UN/REAL workshop on 11 November 2022


On Friday 11 November, we had a very nice workshop on 
'UN/REAL - Transcultural Perspectives on Digital Living'
with a fantastic lineup of seven speakers. 
The workshop was an improvisation, 
a satellite event to a series of UN/REAL happenings in Tokyo and Tsuru
organized by Professor Bas Groes and his Ph.D. student Max Berghege, 
in collaboration with many local partners, 
and with funding from the Daiwa Foundation.

At Kyushu University, we organized a workshop as a part of the Lecture Series of the School of Interdisciplinary Science and Innovation; it also ran as a COIL trial in my (= Jan Lauwereyns's) Cognitive Science course. The workshop was organized in hybrid format at Ito Campus and online. Over 100 participants joined the workshop; 30 in person. The workshop was presented as a four-way collaboration between 1) the School of Interdisciplinary Science and Innovation, Kyushu University, 2) the International Master's Program in Japanese Humanities, Kyushu University, 3) the Centre for Transnational and Transcultural Research, the University of Wolverhampton, and 4) the School of Modern Languages and Cultures, the University of Glasgow. Brief opening remarks were given by Professor Kostas Kontis of the University of Glasgow, Dean of Global Engagement; I took the role of chair for the workshop.

The workshop started with a presentation by Dr Jon Keune from Michigan State University, who talked about "Allures of Solidarity: Ambedkarite, Japanese, and Taiwanese Buddhists Online and On the Ground"- three different Buddhist groups and how they employed strategic ambiguity to foster solidarity. Dr Keune's talk also included a video contribution by Ms Tereza Mensikova of Masary University (Czech) on "(Un)Real Digital Presentations of Dalit Activism: Case Study of Blog Platforms in India."

Mr Raditya Nuradi, a Ph.D. student in the IMAP program at Kyushu University, then took the floor to talk about "Spaces of Negotiation: Connecting Narratives and Constructing Realities in Anime Pilgrimage" - or how people share their love for fictional characters to the point of wanting to modify real spaces to look more like their images, even adding bus stop signs where there are no buses in real life, or what should we call that kind of life? Speakers and audience started realizing we were getting in trouble with that slippery word 'real'.

Our third speaker of the day was Mr Max Berghege, a Ph.D. student at the very end of his student days at the University of Wolverhampton, having submitted his thesis right before embarking on his journey to Japan. Max was the driving force behind this workshop, and he also delighted the audience with a fascinating talk "From Immersion to Aspersion: A Transcultural Rethinking of Virtual Reality and Imagining" - in which there was reference again to ambiguity, and layers of ambiguity and in-betweenness, like when you're being attacked by a virtual shark, while worrying about your unlocked bike, a crucial mistake in Amsterdam.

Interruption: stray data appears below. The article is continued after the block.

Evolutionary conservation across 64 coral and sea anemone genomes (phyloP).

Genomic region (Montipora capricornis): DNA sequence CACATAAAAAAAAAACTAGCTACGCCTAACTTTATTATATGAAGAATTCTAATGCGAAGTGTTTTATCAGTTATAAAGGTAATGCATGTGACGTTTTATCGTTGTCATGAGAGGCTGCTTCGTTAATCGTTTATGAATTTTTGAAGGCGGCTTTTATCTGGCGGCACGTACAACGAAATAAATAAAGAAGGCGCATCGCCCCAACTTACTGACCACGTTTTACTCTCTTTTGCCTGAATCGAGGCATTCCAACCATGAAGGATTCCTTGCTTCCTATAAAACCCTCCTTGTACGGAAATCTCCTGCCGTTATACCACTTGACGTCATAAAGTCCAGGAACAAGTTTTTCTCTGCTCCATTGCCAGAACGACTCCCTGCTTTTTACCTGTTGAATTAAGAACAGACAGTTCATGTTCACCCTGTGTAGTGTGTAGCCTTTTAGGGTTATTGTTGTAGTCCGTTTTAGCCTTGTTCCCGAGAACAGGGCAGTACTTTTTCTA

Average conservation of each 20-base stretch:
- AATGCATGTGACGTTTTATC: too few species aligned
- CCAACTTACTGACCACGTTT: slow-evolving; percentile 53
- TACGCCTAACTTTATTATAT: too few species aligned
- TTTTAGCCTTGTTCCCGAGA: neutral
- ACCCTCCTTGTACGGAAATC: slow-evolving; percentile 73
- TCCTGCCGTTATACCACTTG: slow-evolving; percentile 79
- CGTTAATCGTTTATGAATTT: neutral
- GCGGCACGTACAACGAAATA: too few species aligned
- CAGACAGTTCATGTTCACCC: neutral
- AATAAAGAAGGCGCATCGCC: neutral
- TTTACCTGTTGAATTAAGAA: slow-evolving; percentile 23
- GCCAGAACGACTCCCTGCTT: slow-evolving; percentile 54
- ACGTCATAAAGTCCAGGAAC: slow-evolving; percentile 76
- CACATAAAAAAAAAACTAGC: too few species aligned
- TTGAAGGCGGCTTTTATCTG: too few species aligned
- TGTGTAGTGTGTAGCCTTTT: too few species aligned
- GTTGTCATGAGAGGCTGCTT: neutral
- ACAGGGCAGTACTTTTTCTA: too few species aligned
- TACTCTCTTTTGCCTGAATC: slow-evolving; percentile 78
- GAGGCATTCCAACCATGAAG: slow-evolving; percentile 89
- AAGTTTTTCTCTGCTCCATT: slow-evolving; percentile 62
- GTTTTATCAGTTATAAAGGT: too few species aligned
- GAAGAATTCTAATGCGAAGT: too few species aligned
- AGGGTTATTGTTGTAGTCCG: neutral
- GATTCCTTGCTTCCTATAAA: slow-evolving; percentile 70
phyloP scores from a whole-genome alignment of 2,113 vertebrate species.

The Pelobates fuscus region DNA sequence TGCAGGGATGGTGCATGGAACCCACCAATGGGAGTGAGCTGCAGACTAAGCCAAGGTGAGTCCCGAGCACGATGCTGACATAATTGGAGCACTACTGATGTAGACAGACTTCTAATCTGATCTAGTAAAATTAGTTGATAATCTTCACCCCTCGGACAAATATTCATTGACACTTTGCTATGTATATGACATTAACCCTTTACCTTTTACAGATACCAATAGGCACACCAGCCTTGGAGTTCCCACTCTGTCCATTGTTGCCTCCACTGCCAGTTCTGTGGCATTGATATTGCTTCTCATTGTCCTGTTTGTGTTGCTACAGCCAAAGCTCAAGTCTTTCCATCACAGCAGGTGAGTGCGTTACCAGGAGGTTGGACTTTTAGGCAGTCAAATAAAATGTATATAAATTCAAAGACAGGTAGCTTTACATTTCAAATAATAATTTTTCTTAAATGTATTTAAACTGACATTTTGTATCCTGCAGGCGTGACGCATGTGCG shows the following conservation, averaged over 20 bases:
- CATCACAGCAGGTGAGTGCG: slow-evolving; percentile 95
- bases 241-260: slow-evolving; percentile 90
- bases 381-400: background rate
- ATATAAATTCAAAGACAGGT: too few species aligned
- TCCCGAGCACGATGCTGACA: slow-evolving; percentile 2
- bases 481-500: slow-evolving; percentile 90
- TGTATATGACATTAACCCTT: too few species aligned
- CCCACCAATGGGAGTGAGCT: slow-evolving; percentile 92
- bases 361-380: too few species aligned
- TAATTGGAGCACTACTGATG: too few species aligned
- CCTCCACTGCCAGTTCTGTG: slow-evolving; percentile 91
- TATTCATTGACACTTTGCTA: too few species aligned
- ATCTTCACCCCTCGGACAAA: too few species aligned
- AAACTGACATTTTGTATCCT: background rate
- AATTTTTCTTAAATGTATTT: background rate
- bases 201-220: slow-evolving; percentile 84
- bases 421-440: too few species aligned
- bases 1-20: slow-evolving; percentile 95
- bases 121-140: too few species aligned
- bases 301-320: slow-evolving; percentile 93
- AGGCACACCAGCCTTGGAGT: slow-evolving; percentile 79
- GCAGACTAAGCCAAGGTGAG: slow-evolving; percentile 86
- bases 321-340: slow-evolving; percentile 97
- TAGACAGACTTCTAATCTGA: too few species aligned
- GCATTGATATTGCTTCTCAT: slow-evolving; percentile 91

Speaker Number Four was none other than Kyushu University's very own composer in residence, the great expert on Japanese culture and esthetics, Dr Daryl Jamieson, one of the seaweed gatherers, this time talking about "Creating Non-Fiction: Theory and Musical-Dramatic Practice" - with music as a shared object of listening, not language, but not not-language either, a shared sensory experience in or out of the hollow expanse of conventional reality, with even a brief nod to J.J. Gibson's ecological psychology (among references to Jo Kondo and Shizuteru Ueda). The composer then confessed to putting his ideas into practice, for instance, together with the poet and artist Miek Zwamborn and the playwright Graham Eatough. 

The next speaker in our amazing lineup was Dr Ramona Fotiade from the University of Glasgow, giving a presentation on "Getting to Grips with Reality: Presence, Haunting and Technology in Jacques Derrida and Hitoshi Matsumoto" - on how cinema is an art of ghosts, where we can wake up to (un)reality, as in the movie Symbol, one of Matchan's craziest works (and Matchan's works are pretty crazy), revolving around some kind of deity in a white room with suspicious-looking knobs that allow him to intervene for better or worse in the life of say, Escargot Man, a Mexican pro wrestler.

Yours truly followed on with a flash talk, distributing "Thoughts on 間 for Natural-Born Cyborgs", arguing that we may be cyborgs alright, but there's nothing natural-born about it, we keep noticing at every turn how disembodied our extended cognition really is, to the point of developing such pandemic-related syndromes as Zoom fatigue; still, ever the optimist, I noted that the news was not all bad, we can in fact dive into the UN/REAL to explore and exploit new modes of creativity, metaphorically a type of electrical synapse, joint through gap junctions to be able to do things we never dreamed of before. 

Our final speaker, the top of the bill, was Professor Thomas Kasulis, a REAL eminence in his field, who talked to us about "The UN/REAL in Japan: Reflections from a Western Philosopher". Tom headed straight for 間 and, with Tetsuro Watsuji, the aidagara, where the being human happens in the midst of in-betweenness, which, especially in Japan, is an in-betweenness with a multiplicity of layers, where the new does not push out the old, nor does the new blend with the old, we get a layering of reality with simultaneous incompatible views that somehow don't generate conflict in the way a Westerner might expect.

And of course we went overtime, not four hours, but four and a half. 

But it was right like that.

It was amazing. 

Or as Daryl would say (and did say): "It was a memorable experience, and I was pleasantly surprised by the synergies between presentations and presenters that at first glance had little in common."

Thank you, all.